As featured on
Switch to multi-article view to view each article or recital from all three institutions side-by-side
Update 14th September 2018: This proposal is the version adopted by the EU Parliament on 12th September 2018. Emboldened text denotes an amendment.
Different arrangements, based on the implementation of the exception provided for in Directive 2001/29/EC or on licensing agreements covering further uses, are in place in a number of Member States in order to facilitate educational uses of works and other subject-matter.
Such arrangements have usually been developed taking account of the needs of educational establishments and different levels of education. Whereas it is essential to harmonise the scope of the new mandatory exception or limitation in relation to digital uses and cross-border teaching activities, the modalities of implementation may differ from a Member State to another, to the extent they do not hamper the effective application of the exception or limitation or cross-border uses.
This should allow Member States to build on the existing arrangements concluded at national level. In particular, Member States could decide to subject the application of the exception or limitation, fully or partially, to the availability of adequate licences.
Such licences can take the form of collective licensing agreements, extended collective licensing agreements and licences that are negotiated collectively such as “blanket licences”, in order to avoid educational establishments having to negotiate individually with rightholders. Such licenses should be affordable and cover at least the same uses as those allowed under the exception.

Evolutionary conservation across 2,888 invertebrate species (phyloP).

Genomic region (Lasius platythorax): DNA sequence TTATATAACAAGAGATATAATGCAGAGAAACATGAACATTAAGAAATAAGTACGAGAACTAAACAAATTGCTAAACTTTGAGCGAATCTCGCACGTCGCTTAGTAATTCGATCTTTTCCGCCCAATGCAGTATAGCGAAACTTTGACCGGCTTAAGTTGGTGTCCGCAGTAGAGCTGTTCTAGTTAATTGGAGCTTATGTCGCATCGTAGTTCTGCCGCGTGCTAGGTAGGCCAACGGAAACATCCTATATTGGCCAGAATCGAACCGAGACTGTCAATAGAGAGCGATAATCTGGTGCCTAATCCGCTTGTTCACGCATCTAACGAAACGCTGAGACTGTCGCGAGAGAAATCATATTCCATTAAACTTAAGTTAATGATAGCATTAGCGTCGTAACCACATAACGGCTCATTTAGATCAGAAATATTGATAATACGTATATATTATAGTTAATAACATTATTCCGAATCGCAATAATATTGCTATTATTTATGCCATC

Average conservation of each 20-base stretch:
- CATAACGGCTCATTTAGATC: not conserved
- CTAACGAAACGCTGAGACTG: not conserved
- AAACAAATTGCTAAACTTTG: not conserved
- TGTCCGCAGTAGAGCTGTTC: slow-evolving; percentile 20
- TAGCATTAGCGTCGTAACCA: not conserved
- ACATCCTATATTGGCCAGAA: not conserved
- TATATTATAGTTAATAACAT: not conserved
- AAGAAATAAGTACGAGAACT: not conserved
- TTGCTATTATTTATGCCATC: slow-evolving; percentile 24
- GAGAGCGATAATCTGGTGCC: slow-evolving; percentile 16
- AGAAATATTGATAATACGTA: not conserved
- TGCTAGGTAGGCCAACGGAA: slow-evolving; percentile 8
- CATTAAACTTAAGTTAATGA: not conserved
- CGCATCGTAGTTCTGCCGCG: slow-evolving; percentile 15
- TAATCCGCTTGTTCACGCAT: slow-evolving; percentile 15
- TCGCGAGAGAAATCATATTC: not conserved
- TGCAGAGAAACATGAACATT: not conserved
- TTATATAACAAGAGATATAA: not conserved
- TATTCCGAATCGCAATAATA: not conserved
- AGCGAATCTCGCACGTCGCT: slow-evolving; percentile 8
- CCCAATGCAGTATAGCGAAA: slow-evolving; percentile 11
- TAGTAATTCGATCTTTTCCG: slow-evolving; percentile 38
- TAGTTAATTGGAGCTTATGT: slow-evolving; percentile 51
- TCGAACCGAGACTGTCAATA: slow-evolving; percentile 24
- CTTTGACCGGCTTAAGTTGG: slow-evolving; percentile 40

This mechanism would, for example, allow giving precedence to licences for materials which are primarily intended for the educational market, or for teaching in educational establishments or sheet music.
In order to avoid that such mechanism results in legal uncertainty or administrative burden for educational establishments, Member States adopting this approach should take concrete measures to ensure that such licensing schemes allowing digital uses of works or other subject-matter for the purpose of illustration for teaching are easily available and that educational establishments are aware of the existence of such licensing schemes.
Member States should be able to provide for systems to ensure that there is fair compensation for rightholders for uses under those exceptions or limitations. Member States should be encouraged to use systems that do not create an administrative burden, such as systems that provide for one-off payments.
In order to guarantee legal certainty when a Member State decides to subject the application of the exception to the availability of adequate licences, it is necessary to specify under which conditions an educational establishment may use protected works or other subject-matter under that exception and, conversely, when it should act under a licensing scheme.